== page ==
Capstone: Foster Care and Amp Essay

Custom Student Mr. Teacher ENG 1001-04 24 December 2016

Capstone: Foster Care and Amp

Abstract

The project was designed to address high increase in homeless youth not transitioning into adulthood successfully. In fall 2011, a review of the literature confirmed the existence of high rates of homeless youth not transitioning into adulthood successfully. The literature attributed the problem to several causal factors of low income jobs, unemployment, and lack of formal education. There has not been a prototype project conducted within the literature. A need assessment survey of the target population and a data extraction tool was used to represent the target population indicated that new program would help in addressing this problem. A change project was designed at the beginning of the semester, and the objectives were to increase the knowledge of basic life skills by 10%. Evaluation findings showed that the new program increased the level of knowledge of basic skills and rate of youth returning to homelessness decreased by 10%.

Table of Contents
Chapter Page Number
I. Introduction 5
II. Review of Literature 7
III. Needs Assessment 19
IV. Project Implementation 38
V. Project Evaluation 44
VI. Institutionalization and Stabilization 51 VII. Integration of Relevant Concepts 52
VIII. References 53
IX. Appendices 59

Chapter I: Introduction
Background of the Problem

Today, experiencing homelessness has nothing to do with a person’s intrinsic worth. Homelessness is a complex social issue with many variables. Unfortunately, for those experiencing homelessness, the impact of the values of the 1640s are still pervasive. In America many still hold to this tenet, that one only needs to pick themselves up by their bootstraps and into the pursuit of the American dream and for those who cannot, they deserve to be destitute for they bring no ‘added value’ to society (Thompson, Bender, Windsor, Cook, & Williams, 2010). Homelessness means not having a home, living in a place not intended for habitation, or unstably housed. Homelessness in the United States is primarily addressed by providing emergency and transitional shelter facilities that do not directly address the cause of homelessness (Culhane & Metraux, 2008). The Industrial Revolution starting in the 1820s-‘30s people began migrating from the farm to the city in search of jobs. Philadelphia and New York had many people walking the streets causing the country’s first pan-handling ordinances.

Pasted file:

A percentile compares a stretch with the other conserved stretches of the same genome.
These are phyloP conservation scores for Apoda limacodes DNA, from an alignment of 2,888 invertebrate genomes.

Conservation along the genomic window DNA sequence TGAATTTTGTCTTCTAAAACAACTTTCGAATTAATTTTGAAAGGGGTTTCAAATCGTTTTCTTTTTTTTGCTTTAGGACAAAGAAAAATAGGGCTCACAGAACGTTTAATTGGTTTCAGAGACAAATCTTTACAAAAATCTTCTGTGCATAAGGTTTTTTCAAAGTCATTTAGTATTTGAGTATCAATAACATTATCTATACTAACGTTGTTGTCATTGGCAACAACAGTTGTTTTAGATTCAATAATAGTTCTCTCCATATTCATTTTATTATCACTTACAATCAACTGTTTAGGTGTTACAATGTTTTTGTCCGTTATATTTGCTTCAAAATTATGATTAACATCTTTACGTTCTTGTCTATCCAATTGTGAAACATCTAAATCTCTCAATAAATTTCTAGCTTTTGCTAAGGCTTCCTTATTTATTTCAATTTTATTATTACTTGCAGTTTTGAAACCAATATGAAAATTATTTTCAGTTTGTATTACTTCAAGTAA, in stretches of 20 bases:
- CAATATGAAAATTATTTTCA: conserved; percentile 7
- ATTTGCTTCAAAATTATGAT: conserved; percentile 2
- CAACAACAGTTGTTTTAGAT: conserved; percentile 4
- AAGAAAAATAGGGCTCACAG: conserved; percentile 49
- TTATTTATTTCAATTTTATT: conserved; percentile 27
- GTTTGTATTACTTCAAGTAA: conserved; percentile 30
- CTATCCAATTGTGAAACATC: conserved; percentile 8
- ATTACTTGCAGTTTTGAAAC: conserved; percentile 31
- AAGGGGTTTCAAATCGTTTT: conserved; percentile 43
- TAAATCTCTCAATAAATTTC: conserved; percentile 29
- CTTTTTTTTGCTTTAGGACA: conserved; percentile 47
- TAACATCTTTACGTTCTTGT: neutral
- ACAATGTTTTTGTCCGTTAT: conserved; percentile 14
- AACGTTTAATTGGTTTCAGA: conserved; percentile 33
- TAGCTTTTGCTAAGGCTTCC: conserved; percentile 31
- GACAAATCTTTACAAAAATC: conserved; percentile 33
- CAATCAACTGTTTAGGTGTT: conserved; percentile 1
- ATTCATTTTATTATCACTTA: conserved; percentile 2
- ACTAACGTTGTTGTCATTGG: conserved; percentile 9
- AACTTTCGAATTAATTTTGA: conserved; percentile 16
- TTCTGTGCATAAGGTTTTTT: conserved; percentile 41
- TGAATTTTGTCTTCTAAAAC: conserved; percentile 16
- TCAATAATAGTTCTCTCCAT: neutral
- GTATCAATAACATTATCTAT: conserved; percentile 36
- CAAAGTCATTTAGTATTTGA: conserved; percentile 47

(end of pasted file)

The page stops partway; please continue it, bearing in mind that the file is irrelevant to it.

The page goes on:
City jails became de facto shelter systems. Poor safety regulation caused a lot of physical disability and death. Those disabled and widows, many with dependent children had no means to provide for themselves and nowhere to turn. The 1850s brought the first documented cases of homeless youth, many of whom were kicked out of their homes because their providers could no longer afford to raise them (Thompson, Bender, Windsor, Cook & Williams, 2010). Systemic issues have been established over time. People living in generational poverty do not have the resources and support to become educated and move out of poverty. Racial divides still occur in the areas of healthcare, education, access to mortgages, access to equal paying jobs among many others (Thompson, Bender, Windsor, Cook & Williams, 2010).